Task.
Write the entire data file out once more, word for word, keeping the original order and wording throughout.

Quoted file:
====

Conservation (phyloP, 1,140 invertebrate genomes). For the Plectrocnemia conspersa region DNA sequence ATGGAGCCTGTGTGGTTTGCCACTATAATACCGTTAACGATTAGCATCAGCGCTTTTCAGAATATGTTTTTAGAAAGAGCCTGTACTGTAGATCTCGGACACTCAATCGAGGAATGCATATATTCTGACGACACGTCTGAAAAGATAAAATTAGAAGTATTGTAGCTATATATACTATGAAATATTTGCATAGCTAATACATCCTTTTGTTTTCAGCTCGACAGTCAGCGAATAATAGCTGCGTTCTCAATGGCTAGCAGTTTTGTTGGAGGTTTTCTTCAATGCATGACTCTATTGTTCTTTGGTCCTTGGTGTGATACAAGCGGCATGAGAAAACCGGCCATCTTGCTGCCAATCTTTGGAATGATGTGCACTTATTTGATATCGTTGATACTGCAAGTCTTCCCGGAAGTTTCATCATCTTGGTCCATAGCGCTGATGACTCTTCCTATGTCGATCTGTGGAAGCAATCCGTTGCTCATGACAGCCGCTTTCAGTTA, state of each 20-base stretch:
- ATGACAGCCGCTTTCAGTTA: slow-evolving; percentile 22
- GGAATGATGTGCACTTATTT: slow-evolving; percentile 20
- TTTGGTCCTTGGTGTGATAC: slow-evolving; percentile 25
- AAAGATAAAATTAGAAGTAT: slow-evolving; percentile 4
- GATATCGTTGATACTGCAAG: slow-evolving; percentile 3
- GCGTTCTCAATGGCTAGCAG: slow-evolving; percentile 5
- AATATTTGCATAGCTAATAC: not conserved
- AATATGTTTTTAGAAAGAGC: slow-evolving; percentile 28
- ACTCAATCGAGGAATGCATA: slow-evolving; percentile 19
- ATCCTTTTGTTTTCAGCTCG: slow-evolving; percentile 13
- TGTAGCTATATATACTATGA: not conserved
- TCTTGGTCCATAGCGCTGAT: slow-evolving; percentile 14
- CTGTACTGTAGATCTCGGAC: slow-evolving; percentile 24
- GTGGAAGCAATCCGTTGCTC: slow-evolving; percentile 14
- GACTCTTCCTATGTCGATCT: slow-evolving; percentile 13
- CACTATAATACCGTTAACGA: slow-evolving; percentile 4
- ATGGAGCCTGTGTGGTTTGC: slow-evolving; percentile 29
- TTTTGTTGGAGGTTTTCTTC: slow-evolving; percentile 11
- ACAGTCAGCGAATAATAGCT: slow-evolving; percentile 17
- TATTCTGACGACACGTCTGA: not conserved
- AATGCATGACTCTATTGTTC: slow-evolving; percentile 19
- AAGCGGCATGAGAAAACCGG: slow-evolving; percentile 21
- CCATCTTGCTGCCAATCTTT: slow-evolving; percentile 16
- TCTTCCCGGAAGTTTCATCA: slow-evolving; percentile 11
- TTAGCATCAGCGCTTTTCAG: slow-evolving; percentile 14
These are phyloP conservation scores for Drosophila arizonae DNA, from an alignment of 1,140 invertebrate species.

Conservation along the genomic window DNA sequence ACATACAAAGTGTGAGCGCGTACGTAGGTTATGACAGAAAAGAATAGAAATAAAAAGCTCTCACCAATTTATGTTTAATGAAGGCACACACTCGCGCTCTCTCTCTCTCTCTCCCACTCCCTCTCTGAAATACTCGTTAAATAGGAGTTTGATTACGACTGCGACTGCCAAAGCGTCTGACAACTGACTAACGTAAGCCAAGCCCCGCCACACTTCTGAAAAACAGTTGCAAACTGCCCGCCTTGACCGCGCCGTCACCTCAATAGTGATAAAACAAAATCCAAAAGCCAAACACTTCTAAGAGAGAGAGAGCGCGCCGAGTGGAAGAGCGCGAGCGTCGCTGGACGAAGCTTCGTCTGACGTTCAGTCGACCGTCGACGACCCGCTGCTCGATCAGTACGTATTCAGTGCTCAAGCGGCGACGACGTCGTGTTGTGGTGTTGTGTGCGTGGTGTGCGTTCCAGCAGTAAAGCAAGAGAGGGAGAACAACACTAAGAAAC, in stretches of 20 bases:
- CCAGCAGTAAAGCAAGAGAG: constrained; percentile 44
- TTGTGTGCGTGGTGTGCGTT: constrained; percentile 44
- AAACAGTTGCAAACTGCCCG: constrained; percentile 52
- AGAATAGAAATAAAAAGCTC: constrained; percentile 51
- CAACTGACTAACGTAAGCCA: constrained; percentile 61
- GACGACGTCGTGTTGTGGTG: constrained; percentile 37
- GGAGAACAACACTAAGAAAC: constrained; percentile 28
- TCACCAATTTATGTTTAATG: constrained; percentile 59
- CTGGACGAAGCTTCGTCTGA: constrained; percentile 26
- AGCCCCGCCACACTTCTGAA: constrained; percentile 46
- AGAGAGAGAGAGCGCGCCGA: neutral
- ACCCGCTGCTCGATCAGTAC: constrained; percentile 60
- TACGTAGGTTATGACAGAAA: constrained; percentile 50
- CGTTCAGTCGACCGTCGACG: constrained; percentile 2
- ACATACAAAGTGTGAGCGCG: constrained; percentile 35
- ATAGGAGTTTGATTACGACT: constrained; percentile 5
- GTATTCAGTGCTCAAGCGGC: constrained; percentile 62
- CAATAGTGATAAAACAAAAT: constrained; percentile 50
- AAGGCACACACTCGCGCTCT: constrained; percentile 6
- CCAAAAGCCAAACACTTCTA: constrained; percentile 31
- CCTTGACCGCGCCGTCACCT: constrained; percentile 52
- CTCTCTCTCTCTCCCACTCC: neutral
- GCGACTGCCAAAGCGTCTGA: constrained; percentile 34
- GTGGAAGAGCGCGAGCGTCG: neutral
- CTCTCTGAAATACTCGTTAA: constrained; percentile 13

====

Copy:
Conservation (phyloP, 1,140 invertebrate genomes). For the Plectrocnemia conspersa region DNA sequence ATGGAGCCTGTGTGGTTTGCCACTATAATACCGTTAACGATTAGCATCAGCGCTTTTCAGAATATGTTTTTAGAAAGAGCCTGTACTGTAGATCTCGGACACTCAATCGAGGAATGCATATATTCTGACGACACGTCTGAAAAGATAAAATTAGAAGTATTGTAGCTATATATACTATGAAATATTTGCATAGCTAATACATCCTTTTGTTTTCAGCTCGACAGTCAGCGAATAATAGCTGCGTTCTCAATGGCTAGCAGTTTTGTTGGAGGTTTTCTTCAATGCATGACTCTATTGTTCTTTGGTCCTTGGTGTGATACAAGCGGCATGAGAAAACCGGCCATCTTGCTGCCAATCTTTGGAATGATGTGCACTTATTTGATATCGTTGATACTGCAAGTCTTCCCGGAAGTTTCATCATCTTGGTCCATAGCGCTGATGACTCTTCCTATGTCGATCTGTGGAAGCAATCCGTTGCTCATGACAGCCGCTTTCAGTTA, state of each 20-base stretch:
- ATGACAGCCGCTTTCAGTTA: slow-evolving; percentile 22
- GGAATGATGTGCACTTATTT: slow-evolving; percentile 20
- TTTGGTCCTTGGTGTGATAC: slow-evolving; percentile 25
- AAAGATAAAATTAGAAGTAT: slow-evolving; percentile 4
- GATATCGTTGATACTGCAAG: slow-evolving; percentile 3
- GCGTTCTCAATGGCTAGCAG: slow-evolving; percentile 5
- AATATTTGCATAGCTAATAC: not conserved
- AATATGTTTTTAGAAAGAGC: slow-evolving; percentile 28
- ACTCAATCGAGGAATGCATA: slow-evolving; percentile 19
- ATCCTTTTGTTTTCAGCTCG: slow-evolving; percentile 13
- TGTAGCTATATATACTATGA: not conserved
- TCTTGGTCCATAGCGCTGAT: slow-evolving; percentile 14
- CTGTACTGTAGATCTCGGAC: slow-evolving; percentile 24
- GTGGAAGCAATCCGTTGCTC: slow-evolving; percentile 14
- GACTCTTCCTATGTCGATCT: slow-evolving; percentile 13
- CACTATAATACCGTTAACGA: slow-evolving; percentile 4
- ATGGAGCCTGTGTGGTTTGC: slow-evolving; percentile 29
- TTTTGTTGGAGGTTTTCTTC: slow-evolving; percentile 11
- ACAGTCAGCGAATAATAGCT: slow-evolving; percentile 17
- TATTCTGACGACACGTCTGA: not conserved
- AATGCATGACTCTATTGTTC: slow-evolving; percentile 19
- AAGCGGCATGAGAAAACCGG: slow-evolving; percentile 21
- CCATCTTGCTGCCAATCTTT: slow-evolving; percentile 16
- TCTTCCCGGAAGTTTCATCA: slow-evolving; percentile 11
- TTAGCATCAGCGCTTTTCAG: slow-evolving; percentile 14
These are phyloP conservation scores for Drosophila arizonae DNA, from an alignment of 1,140 invertebrate species.

Conservation along the genomic window DNA sequence ACATACAAAGTGTGAGCGCGTACGTAGGTTATGACAGAAAAGAATAGAAATAAAAAGCTCTCACCAATTTATGTTTAATGAAGGCACACACTCGCGCTCTCTCTCTCTCTCTCCCACTCCCTCTCTGAAATACTCGTTAAATAGGAGTTTGATTACGACTGCGACTGCCAAAGCGTCTGACAACTGACTAACGTAAGCCAAGCCCCGCCACACTTCTGAAAAACAGTTGCAAACTGCCCGCCTTGACCGCGCCGTCACCTCAATAGTGATAAAACAAAATCCAAAAGCCAAACACTTCTAAGAGAGAGAGAGCGCGCCGAGTGGAAGAGCGCGAGCGTCGCTGGACGAAGCTTCGTCTGACGTTCAGTCGACCGTCGACGACCCGCTGCTCGATCAGTACGTATTCAGTGCTCAAGCGGCGACGACGTCGTGTTGTGGTGTTGTGTGCGTGGTGTGCGTTCCAGCAGTAAAGCAAGAGAGGGAGAACAACACTAAGAAAC, in stretches of 20 bases:
- CCAGCAGTAAAGCAAGAGAG: constrained; percentile 44
- TTGTGTGCGTGGTGTGCGTT: constrained; percentile 44
- AAACAGTTGCAAACTGCCCG: constrained; percentile 52
- AGAATAGAAATAAAAAGCTC: constrained; percentile 51
- CAACTGACTAACGTAAGCCA: constrained; percentile 61
- GACGACGTCGTGTTGTGGTG: constrained; percentile 37
- GGAGAACAACACTAAGAAAC: constrained; percentile 28
- TCACCAATTTATGTTTAATG: constrained; percentile 59
- CTGGACGAAGCTTCGTCTGA: constrained; percentile 26
- AGCCCCGCCACACTTCTGAA: constrained; percentile 46
- AGAGAGAGAGAGCGCGCCGA: neutral
- ACCCGCTGCTCGATCAGTAC: constrained; percentile 60
- TACGTAGGTTATGACAGAAA: constrained; percentile 50
- CGTTCAGTCGACCGTCGACG: constrained; percentile 2
- ACATACAAAGTGTGAGCGCG: constrained; percentile 35
- ATAGGAGTTTGATTACGACT: constrained; percentile 5
- GTATTCAGTGCTCAAGCGGC: constrained; percentile 62
- CAATAGTGATAAAACAAAAT: constrained; percentile 50
- AAGGCACACACTCGCGCTCT: constrained; percentile 6
- CCAAAAGCCAAACACTTCTA: constrained; percentile 31
- CCTTGACCGCGCCGTCACCT: constrained; percentile 52
- CTCTCTCTCTCTCCCACTCC: neutral
- GCGACTGCCAAAGCGTCTGA: constrained; percentile 34
- GTGGAAGAGCGCGAGCGTCG: neutral
- CTCTCTGAAATACTCGTTAA: constrained; percentile 13